Ryan Fitzpatrick, Washington’s temporary QB fix, has mastered the art of being an NFL nomad

In football this is called a “bridge” or “placeholder” and it must have been a sobering fate to accept it.

“You always want to be the guy,” said friend Gus Frerotte, the former Washington quarterback who had a similar career and played for seven teams. “Then you go somewhere else and find that you are only one of 32 guys.”

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Over the past 16 seasons, 38-year-old Fitzpatrick has turned his reality into something of a football fable: the Bunyon-like quarterback from Harvard with a gray-speckled beard that pours down his chin like a furry waterfall and jumps from team to team delights each season with a series of long, beautiful passes and a high-risk, high-reward style known as Fitzmagic. Only then, to disappear to the next town, because in an NFL obsessed with the shiny new thing, Fitzmagic can never be permanent, and the fable demands that he go ahead again.

It’s a role that he was well paid for and that grossed him over $ 80 million over the course of his career. Another $ 13 million is possible this season if the incentives for his one-year deal with Washington are met. But as much as it was never the dream to become this nomadic one-percenter, he does something that few other quarterbacks can do: Every year or every other year, coldly joining new teams and playing well enough to start a high-profile offensive and to direct.

On Monday, Fitzpatrick will work with another team as Washington begins its off-season training program. As with all of the places he’s been to, he has to gobble it up quickly and be so good at it that he can be the team’s # 1 quarterback at the start of training camp this summer.

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“It’s not easy,” said Frerotte, who now runs the Huddle Up With Gus podcast. “You have five months to get to know the guys and try to be in sync with them. You have to learn new places and new trainers and learn that [offensive] System. And even if it’s a similar system to what you were in before, the pronunciation is different. You have to learn what everything means.

“But Fitzy is a smart, intelligent guy,” Frerotte continued. “He can handle it.”

Aside from all the jokes about a Harvard quarterback and his 48 of 50 on the Wonderlic Test at the 2005 NFL Draft Combine, Fitzpatrick’s coaches were amazed at how quickly he takes on crime and quickly learns games and concepts that sometimes take other quarterbacks for weeks or longer to master. For example, Washington quarterback coach Ken Zampese, who was Cincinnati’s quarterback coach when Fitzpatrick was traded there in 2008, put two years of offensive study into one so that Fitzpatrick could become the Bengals’ starter when Carson Palmer went down with injuries in 2009.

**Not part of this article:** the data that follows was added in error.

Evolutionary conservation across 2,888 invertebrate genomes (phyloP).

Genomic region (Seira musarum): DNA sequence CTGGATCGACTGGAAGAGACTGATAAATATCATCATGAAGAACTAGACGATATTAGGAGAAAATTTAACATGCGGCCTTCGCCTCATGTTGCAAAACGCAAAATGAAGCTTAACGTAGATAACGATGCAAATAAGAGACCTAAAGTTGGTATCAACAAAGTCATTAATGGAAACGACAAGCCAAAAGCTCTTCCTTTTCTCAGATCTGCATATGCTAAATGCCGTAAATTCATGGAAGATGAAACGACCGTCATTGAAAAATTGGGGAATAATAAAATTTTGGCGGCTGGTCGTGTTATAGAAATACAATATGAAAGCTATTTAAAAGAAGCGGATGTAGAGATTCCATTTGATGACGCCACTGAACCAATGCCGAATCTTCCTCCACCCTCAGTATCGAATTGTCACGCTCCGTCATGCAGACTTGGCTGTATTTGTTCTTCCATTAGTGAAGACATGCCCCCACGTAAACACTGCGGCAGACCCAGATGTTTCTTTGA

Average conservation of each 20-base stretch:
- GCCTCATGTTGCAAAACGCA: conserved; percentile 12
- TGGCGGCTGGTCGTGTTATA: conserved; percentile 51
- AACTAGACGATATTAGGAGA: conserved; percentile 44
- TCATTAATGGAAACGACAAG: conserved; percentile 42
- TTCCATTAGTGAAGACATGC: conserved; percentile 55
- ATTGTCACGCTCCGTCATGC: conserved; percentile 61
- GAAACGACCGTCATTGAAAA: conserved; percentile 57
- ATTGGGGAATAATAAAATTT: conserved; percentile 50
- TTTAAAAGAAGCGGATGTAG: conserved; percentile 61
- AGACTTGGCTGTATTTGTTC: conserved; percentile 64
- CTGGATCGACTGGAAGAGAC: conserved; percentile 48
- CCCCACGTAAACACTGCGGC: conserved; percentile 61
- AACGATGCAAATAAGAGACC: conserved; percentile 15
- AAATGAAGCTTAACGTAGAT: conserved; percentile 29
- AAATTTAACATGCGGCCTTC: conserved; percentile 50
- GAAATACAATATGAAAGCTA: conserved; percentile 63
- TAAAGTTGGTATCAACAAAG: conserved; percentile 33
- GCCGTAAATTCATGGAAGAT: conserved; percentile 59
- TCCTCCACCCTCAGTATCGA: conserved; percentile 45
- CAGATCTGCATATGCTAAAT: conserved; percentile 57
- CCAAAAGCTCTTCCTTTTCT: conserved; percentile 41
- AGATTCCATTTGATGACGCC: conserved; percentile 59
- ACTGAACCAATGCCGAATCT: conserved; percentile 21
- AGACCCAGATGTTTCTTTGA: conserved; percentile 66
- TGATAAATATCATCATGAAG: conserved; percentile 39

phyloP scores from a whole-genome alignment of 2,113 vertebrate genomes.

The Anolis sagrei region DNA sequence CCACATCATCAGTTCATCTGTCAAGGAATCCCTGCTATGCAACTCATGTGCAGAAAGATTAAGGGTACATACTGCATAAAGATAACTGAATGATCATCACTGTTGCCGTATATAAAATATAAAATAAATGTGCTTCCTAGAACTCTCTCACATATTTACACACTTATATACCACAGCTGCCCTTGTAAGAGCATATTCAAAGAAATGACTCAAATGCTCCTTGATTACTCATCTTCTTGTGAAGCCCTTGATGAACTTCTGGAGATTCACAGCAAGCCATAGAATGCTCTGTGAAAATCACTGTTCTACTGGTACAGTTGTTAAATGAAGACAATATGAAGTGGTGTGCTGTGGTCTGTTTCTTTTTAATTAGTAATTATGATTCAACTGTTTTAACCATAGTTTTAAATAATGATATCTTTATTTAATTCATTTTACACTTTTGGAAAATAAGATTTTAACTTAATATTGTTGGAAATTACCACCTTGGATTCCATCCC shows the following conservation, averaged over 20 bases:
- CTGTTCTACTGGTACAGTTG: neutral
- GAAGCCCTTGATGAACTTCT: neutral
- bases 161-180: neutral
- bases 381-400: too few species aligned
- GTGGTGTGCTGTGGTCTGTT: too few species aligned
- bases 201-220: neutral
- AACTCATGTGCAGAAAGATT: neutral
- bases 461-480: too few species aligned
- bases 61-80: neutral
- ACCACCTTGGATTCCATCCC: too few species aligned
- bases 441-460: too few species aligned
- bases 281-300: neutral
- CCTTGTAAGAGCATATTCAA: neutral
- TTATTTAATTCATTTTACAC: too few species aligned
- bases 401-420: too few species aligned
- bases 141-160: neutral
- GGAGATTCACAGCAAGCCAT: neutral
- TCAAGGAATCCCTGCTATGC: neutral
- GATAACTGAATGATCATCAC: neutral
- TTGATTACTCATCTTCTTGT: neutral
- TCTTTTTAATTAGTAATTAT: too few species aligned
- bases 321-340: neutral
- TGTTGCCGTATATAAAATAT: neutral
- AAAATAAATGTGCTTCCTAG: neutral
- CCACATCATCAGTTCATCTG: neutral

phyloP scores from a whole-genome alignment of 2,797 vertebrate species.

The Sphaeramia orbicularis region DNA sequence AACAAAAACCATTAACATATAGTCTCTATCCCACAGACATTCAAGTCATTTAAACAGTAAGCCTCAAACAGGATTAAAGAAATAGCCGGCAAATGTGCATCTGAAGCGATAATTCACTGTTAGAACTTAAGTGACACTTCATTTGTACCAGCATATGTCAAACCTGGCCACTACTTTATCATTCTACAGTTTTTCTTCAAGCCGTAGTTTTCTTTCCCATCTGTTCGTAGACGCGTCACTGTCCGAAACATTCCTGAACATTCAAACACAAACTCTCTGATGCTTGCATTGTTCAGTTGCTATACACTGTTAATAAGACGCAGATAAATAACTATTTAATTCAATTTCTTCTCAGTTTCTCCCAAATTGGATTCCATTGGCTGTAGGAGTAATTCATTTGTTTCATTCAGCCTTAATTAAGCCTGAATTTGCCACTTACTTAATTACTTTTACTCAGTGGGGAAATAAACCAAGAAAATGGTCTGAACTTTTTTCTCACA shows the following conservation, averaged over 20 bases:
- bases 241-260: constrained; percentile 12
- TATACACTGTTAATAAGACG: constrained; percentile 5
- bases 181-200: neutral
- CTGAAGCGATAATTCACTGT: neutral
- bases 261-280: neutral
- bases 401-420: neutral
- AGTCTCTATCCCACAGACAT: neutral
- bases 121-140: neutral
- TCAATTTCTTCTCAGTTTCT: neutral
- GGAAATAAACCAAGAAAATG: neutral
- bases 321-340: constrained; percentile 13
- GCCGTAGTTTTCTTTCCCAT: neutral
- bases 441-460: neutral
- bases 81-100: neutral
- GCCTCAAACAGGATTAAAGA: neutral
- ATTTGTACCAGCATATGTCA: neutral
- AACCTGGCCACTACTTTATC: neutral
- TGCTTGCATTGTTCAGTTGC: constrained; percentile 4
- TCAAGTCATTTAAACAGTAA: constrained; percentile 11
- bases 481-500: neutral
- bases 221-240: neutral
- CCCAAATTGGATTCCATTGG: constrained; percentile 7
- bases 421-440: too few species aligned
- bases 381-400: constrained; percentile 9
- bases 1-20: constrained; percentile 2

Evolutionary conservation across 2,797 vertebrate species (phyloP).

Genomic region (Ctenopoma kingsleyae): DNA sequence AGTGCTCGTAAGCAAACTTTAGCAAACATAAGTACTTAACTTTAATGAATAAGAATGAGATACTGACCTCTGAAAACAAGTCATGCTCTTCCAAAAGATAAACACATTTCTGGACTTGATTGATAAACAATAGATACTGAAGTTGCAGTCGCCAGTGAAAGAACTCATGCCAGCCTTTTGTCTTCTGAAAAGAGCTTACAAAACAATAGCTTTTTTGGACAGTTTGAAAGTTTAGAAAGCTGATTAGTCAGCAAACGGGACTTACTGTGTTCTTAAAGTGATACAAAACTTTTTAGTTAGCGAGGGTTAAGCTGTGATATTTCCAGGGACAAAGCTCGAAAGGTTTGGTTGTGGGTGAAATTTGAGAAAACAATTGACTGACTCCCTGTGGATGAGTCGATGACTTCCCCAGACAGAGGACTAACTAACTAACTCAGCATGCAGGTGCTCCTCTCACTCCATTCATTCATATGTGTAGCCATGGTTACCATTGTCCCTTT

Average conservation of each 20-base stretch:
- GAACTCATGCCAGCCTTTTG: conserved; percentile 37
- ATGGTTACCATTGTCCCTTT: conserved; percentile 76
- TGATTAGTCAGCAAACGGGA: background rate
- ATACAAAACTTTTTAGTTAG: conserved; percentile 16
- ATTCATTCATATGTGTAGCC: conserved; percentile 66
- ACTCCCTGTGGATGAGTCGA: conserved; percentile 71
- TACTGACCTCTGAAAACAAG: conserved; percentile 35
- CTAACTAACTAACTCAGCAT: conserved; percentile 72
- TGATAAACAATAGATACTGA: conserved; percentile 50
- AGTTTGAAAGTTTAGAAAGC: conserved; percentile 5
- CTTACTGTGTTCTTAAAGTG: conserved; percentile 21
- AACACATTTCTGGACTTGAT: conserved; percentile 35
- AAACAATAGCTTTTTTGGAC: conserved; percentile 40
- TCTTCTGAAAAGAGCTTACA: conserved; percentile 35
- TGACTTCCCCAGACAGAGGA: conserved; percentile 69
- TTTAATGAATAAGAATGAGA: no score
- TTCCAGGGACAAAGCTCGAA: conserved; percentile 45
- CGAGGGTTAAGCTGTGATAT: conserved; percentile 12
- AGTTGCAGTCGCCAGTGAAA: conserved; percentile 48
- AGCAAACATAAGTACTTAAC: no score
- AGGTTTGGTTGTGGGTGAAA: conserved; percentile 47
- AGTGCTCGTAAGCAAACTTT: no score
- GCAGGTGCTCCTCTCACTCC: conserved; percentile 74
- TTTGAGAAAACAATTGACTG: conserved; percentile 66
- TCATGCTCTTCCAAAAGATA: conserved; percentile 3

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“He’s a guy who can be given a lot and who doesn’t slow him down,” said Zampese.

Given the ephemeral nature of his career, few likely know that only 29 NFL players have thrown more yards than Fitzpatricks 34,977 or that he is 35th all-time with 223 touchdown passes. His reputation is one of those gunslingers who has almost as many chances of being intercepted as there are points to be scored. But a lot of this was built when he was in his twenties and still learning to be an NFL quarterback. In recent years, despite his willingness to test defense in the field, he has become more efficient, with better completion rates and some of the lowest interception rates in his career.

It’s almost like he’s so used to the fact that everyone is temporarily okay, that he’s really good at falling into teams and fitting in perfectly.

Over the past few years, Fitzpatrick has said several times that he is playing better than ever, even though he is almost 40 years old. At his introductory video conference in Washington last month, he said he has never been more sought after by teams than this off-season.

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Fitzpatrick said the turning point in his career came in 2014 when he joined the Houston Texans and worked with then coach Bill O’Brien and quarterback coach George Godsey.

“You helped me see the game differently,” he said. “Since then, I’ve felt like I’ve become a much better player,” adding, “I feel like I’ve gotten better every year.”